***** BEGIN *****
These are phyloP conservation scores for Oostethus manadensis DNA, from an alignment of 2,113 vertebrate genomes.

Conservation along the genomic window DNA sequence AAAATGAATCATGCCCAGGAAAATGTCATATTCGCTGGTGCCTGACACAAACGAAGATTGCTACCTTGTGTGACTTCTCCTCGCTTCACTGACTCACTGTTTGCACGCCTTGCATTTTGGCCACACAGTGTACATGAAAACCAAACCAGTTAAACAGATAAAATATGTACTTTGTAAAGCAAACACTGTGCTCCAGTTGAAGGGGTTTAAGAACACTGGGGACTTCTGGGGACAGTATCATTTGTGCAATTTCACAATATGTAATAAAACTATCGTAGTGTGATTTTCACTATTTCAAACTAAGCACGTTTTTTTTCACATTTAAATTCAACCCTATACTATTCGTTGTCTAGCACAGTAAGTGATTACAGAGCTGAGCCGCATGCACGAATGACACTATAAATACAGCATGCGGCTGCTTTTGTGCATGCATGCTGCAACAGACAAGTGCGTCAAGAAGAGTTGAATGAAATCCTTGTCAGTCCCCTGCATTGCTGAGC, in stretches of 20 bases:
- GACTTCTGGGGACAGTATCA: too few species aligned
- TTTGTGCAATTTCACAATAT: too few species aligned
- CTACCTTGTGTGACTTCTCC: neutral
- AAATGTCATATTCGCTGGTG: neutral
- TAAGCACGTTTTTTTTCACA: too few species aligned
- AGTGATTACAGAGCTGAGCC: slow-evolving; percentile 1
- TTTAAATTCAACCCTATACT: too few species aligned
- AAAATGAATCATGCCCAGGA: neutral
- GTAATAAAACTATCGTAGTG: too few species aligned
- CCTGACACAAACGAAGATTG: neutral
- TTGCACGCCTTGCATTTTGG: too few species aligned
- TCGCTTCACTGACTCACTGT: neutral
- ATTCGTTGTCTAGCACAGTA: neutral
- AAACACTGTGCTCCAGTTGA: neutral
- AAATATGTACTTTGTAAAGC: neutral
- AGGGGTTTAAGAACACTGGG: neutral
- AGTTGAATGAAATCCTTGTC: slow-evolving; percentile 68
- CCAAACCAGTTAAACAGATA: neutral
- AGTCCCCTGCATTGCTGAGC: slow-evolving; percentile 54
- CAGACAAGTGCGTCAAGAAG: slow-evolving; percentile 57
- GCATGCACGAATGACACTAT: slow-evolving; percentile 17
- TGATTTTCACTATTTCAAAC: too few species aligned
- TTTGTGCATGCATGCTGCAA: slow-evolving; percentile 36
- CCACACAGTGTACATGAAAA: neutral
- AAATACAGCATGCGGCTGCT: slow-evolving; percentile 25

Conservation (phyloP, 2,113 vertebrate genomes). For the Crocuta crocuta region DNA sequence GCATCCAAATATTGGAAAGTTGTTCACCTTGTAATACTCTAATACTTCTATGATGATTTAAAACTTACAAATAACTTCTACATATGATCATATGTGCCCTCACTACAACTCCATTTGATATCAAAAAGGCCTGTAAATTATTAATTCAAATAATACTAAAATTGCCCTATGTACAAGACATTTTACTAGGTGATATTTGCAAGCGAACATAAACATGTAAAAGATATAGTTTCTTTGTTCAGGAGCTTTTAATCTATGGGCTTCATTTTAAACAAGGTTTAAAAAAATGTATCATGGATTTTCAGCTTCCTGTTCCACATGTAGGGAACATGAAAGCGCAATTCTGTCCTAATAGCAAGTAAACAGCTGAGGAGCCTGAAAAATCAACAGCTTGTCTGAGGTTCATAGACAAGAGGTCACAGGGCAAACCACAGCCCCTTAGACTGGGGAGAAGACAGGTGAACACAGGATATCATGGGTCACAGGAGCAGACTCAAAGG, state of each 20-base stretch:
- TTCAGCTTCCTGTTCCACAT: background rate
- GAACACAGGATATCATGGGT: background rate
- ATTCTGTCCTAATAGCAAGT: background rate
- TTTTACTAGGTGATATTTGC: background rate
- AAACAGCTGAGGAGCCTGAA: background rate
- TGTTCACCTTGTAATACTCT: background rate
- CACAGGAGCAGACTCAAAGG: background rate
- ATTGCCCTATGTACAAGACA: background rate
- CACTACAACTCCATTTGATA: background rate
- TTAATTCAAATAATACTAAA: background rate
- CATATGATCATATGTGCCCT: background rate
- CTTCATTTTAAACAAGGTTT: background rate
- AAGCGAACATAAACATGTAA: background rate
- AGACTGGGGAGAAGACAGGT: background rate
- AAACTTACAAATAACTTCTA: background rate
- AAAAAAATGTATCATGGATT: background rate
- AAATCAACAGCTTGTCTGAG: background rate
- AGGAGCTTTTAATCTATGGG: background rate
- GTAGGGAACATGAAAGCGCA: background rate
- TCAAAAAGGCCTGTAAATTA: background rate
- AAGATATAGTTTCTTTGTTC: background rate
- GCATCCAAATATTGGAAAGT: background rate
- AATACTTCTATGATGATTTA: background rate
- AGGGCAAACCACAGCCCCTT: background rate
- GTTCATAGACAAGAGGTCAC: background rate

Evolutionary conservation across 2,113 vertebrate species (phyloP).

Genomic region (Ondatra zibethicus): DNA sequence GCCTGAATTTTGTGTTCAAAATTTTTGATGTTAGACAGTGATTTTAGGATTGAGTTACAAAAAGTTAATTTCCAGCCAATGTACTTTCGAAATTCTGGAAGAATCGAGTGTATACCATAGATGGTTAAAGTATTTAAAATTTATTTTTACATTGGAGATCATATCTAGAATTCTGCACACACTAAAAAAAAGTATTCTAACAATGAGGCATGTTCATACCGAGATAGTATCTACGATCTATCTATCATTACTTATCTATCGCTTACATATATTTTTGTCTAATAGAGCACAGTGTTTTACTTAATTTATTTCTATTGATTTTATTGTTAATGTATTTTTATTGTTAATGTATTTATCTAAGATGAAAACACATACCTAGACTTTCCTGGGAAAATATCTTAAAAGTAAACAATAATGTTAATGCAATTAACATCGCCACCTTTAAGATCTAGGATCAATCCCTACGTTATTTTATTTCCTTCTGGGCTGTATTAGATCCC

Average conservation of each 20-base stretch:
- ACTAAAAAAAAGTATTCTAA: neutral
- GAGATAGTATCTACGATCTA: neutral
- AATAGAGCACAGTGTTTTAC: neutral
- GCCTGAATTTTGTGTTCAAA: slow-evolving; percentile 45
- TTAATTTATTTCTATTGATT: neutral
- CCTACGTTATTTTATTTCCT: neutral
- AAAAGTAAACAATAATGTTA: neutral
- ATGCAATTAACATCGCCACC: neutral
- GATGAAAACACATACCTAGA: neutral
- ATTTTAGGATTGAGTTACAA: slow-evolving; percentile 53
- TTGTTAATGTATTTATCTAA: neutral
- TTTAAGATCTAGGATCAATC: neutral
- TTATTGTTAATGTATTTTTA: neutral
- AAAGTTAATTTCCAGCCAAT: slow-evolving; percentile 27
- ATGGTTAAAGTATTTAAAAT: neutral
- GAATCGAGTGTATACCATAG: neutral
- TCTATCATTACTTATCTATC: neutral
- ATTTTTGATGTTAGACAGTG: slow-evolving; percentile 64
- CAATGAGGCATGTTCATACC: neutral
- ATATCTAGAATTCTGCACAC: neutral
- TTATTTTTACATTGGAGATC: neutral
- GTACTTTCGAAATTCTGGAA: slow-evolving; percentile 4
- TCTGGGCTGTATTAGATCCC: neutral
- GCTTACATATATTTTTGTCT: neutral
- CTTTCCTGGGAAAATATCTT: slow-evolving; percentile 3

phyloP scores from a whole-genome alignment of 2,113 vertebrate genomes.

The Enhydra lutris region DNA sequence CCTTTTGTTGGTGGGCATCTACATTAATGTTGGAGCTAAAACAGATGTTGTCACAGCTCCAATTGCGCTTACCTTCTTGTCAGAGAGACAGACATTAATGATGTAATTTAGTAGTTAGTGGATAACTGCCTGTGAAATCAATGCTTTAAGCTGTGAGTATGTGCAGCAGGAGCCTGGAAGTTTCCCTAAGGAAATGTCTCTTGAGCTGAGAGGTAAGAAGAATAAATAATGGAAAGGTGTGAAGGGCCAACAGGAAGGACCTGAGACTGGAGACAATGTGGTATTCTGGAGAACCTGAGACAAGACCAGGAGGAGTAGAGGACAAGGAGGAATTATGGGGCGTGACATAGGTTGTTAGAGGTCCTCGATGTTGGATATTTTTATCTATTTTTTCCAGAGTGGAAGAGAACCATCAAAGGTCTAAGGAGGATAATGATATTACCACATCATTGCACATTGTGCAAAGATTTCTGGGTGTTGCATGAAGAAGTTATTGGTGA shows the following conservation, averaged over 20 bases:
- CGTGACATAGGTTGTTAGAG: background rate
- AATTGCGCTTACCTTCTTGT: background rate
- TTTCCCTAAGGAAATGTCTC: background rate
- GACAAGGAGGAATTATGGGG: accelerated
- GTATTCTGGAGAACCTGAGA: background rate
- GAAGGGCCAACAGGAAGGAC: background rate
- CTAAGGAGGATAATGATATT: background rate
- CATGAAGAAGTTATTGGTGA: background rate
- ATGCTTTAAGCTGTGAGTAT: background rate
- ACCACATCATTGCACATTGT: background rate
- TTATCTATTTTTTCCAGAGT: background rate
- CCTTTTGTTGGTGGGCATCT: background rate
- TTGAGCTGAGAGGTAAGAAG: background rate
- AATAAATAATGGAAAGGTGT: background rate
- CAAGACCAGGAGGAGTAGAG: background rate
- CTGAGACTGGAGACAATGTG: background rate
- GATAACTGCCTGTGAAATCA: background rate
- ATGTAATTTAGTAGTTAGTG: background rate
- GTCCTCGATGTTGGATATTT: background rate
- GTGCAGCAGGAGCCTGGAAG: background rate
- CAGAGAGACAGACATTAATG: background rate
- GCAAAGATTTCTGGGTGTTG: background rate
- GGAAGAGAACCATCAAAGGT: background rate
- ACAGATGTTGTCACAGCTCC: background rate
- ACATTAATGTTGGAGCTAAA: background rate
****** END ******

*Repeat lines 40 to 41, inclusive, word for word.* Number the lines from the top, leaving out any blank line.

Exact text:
- CTTCATTTTAAACAAGGTTT: background rate
- AAGCGAACATAAACATGTAA: background rate